Regional aviation leaders met Wednesday in Jackson to discuss the state of air service in Wyoming.
The Air Transportation Liaison Committee heard presentations from representatives of United Airlines, Delta Airport Consultants, SkyWest and the Wyoming Department of Transportation’s Aeronautics Commission.
While data were, at times, encouraging, experts said the industry continues to struggle with pilot shortages, high fuel costs and funding cuts.
A presentation organized by Ankit Gupta, Dan Malinowski and Tom Kremer of United Airlines showed the airline’s Wyoming passenger capacity is at an all-time high — up 38 percent since 2008. Wyoming passenger traffic has seen a 24 percent increase in international demand in the past decade, although domestic and Canadian passengers per day each way were down 2 percent in the same time frame.
In 2019, United is planning minor changes in Wyoming, including seasonal service shifts and aircraft size fluctuation.
Information provided by William Swelbar, chief industry strategist with Delta Airport Consultants, found that while departures and seats are both steadily growing, so is aircraft size.
This is concerning for non-hub markets, he said, as network carriers are critical for non-hub airports.
Small community departures have declined by more than 37 percent since 2004, but are now increasing for the first time in 15 years.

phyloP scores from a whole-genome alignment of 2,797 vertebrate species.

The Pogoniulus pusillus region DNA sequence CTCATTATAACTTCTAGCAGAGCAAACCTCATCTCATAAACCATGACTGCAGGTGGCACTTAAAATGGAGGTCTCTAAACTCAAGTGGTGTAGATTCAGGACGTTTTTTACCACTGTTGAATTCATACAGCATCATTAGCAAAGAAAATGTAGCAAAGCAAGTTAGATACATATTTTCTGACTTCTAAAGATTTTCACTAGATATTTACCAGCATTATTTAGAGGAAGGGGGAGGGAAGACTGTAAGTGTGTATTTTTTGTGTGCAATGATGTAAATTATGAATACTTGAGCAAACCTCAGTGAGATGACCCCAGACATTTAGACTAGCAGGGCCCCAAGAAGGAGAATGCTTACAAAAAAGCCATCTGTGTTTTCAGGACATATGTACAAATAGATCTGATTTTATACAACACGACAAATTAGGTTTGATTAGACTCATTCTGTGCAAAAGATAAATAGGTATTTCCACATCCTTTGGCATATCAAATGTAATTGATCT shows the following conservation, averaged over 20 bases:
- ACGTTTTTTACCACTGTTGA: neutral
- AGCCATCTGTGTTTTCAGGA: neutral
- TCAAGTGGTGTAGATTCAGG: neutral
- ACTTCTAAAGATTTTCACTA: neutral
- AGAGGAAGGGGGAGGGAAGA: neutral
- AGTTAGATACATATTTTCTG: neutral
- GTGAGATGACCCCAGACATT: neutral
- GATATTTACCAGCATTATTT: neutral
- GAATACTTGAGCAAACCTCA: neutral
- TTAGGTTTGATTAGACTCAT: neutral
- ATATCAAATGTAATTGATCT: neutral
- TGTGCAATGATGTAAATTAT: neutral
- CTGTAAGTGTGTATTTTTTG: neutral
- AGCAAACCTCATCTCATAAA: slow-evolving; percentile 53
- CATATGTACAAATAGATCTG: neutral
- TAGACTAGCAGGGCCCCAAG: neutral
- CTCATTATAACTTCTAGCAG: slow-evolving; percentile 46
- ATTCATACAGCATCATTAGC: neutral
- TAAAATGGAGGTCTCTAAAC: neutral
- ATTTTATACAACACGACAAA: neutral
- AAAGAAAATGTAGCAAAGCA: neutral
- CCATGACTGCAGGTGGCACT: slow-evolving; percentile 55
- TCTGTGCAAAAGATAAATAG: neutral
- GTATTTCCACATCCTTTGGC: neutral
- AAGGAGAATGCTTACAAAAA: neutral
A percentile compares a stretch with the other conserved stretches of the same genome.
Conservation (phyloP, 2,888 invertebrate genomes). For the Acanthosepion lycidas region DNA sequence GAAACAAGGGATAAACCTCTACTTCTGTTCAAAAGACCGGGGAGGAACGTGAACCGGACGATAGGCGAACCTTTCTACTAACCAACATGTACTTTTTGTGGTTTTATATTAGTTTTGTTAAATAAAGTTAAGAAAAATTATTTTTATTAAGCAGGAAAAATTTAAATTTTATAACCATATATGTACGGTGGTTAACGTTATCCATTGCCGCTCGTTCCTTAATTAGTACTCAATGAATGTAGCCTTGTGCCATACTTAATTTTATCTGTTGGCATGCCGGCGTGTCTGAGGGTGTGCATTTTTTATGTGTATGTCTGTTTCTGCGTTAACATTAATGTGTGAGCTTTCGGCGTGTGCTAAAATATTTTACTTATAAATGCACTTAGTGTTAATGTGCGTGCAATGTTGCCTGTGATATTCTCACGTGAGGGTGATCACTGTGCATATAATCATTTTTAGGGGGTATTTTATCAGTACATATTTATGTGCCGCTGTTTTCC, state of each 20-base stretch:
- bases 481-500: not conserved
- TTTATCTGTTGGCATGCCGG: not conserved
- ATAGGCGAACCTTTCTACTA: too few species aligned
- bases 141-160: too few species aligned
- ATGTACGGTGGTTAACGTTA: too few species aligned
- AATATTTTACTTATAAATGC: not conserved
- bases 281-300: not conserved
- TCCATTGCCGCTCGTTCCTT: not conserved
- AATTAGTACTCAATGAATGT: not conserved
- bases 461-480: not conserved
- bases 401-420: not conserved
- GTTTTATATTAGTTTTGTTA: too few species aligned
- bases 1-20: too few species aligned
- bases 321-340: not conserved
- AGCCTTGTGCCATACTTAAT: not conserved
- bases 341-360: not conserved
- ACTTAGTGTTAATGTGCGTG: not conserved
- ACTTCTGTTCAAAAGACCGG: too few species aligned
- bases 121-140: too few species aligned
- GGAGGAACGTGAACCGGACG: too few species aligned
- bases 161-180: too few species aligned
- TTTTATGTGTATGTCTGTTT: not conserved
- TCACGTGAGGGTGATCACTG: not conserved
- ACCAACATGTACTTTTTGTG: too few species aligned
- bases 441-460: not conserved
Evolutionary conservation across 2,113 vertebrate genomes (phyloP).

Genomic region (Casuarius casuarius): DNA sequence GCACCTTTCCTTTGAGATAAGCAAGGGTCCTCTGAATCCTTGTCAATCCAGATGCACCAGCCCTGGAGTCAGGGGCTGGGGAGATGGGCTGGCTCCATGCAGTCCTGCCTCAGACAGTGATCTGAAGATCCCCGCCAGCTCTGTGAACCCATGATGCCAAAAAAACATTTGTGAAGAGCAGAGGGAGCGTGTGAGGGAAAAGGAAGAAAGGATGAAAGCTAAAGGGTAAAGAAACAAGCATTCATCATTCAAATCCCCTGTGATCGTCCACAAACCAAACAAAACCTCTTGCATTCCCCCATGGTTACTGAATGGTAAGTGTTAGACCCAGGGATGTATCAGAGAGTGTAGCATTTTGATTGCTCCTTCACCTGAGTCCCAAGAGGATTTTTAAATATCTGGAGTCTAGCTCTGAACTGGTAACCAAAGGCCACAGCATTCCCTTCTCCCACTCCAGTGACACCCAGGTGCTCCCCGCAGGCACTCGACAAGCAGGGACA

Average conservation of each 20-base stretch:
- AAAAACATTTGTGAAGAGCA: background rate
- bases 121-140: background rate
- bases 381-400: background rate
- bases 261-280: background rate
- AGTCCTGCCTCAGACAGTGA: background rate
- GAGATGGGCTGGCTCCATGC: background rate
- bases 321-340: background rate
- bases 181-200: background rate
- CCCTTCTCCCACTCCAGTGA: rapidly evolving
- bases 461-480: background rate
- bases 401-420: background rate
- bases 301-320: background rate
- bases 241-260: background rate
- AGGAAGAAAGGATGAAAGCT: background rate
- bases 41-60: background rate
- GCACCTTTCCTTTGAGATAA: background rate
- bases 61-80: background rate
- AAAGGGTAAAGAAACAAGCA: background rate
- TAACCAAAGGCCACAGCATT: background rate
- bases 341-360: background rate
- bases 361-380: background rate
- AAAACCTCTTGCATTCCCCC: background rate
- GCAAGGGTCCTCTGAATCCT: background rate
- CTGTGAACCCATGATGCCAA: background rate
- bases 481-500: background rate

“Although we are seeing evidence of improvement for smaller airports in the country and regionally, we need to stay vigilant with funding and support,” said Jim Washburn, an aviation instructor from Cody. “Regional airlines provide service to two-thirds of airports nationwide. Not only do Wyomingites need to use the services provided to them here, but we need to ensure costs stay low, and access and reliability stay high. It’s hard to say exactly what the spike in departures can be attributed to, but I would stay cautiously optimistic until it becomes a trend.”
Average airfare in the state was $299 in 2017 for all Wyoming airports.
Wyoming Department of Transportation Director Bill Panos discussed regional challenges and the industry outlook during the meeting, including the Air Service Enhancement Program 2018 annual report and financial summary.
In fiscal year 2018, ASEP granted $3.5 million in state matches to five Wyoming commercial airport communities and expended $2.65 million of the granted amount.
Compared to FY 2017, the state granted about $300,000 more in FY 2018 for the same five communities, but received $350,000 back. The commission will grant $2.75 million to six communities, including Cheyenne Regional Airport, going forward.
ASEP, established by the Legislature in 2004, is a grant program operated by the Aeronautics Commission. Funding has gradually declined as grant requests have increased and ASEP is expected to run out of funding by July 1, 2019.
In 2018, the Legislature formed the Commercial Air Service Improvement Council to help establish criteria for a new plan and request for proposals for a new airline contract to provide similar service.
The carrier would provide up to three daily flights to and from Denver International Airport from airports that join the agreement, which would cost the state $15 million over 10 years.
“The industry is at an impasse,” Washburn said.